(you should, of course, read read the judgement before reading any comments on it.)
The important paragraph in this result is:
One who distributes a device with the object of promoting its use to infringe copyright, as shown by clear expression or other affirmative steps taken to foster infringement, going beyond mere distribution with knowledge of third-party action, is liable for the resulting acts of infringement by third parties using the device, regardless of the device's lawful uses.
This is pretty vague, legal wise. Consider the design of Freenet. Node operators were unable to see what data was stored on their node. It could have been fragments of any file and we considered that a defence against "questionable content" (e.g pro-democracy docs in China). Now, imagine that Freenet ever worked well enough to allow for large scale file sharing. Does that aspect of the design open us up to an MGM lawsuit? It's an `affirmative step' taken to make the network difficult to police. Therefore the argument comes down to `we weren't thinking of file sharing when we designed it - honest!'. It seems pretty impossible to believe that technically competent people wouldn't consider that any communication system could be used for file sharing.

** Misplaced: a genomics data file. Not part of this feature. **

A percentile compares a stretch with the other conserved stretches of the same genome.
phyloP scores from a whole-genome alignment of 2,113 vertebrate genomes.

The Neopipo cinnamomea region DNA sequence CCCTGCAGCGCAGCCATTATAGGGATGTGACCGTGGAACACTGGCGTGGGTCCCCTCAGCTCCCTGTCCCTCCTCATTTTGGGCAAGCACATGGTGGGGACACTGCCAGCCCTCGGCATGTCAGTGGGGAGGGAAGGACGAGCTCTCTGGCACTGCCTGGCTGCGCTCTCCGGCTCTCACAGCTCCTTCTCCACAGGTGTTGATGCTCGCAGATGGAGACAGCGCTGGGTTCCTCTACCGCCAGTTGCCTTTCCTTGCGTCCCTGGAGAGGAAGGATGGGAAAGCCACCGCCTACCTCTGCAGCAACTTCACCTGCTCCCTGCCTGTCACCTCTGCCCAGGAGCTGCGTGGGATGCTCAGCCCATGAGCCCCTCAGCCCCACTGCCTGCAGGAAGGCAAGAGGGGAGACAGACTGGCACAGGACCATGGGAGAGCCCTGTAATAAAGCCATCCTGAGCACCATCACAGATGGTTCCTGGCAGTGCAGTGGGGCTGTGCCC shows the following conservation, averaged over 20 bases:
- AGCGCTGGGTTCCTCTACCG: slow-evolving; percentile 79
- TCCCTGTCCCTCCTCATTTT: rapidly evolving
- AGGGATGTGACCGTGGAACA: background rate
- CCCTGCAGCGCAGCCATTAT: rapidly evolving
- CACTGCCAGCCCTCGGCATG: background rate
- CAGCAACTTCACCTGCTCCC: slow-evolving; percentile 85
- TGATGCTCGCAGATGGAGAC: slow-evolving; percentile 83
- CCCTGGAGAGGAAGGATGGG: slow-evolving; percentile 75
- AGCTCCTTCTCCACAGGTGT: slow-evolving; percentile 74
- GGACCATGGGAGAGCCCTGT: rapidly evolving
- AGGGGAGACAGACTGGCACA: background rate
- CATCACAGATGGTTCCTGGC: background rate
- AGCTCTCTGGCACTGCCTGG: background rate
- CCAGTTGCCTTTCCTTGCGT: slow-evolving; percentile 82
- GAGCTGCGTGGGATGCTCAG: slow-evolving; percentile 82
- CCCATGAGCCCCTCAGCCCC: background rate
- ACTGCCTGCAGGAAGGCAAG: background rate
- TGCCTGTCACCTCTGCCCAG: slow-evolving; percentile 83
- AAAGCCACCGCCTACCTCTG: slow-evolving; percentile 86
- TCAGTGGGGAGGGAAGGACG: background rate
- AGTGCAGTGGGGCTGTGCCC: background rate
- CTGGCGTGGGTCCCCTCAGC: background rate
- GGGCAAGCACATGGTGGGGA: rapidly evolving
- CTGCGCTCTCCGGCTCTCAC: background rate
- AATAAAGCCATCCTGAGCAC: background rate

This ruling requires a lot of clarification before there can be any kind of checklist of what is illegal. In the mean time you have to consider if you want to develop any kind of network because you might get sued for it. That's exactly the permission world that MGM et al want. Change is a bitch for those who profit by the status quo.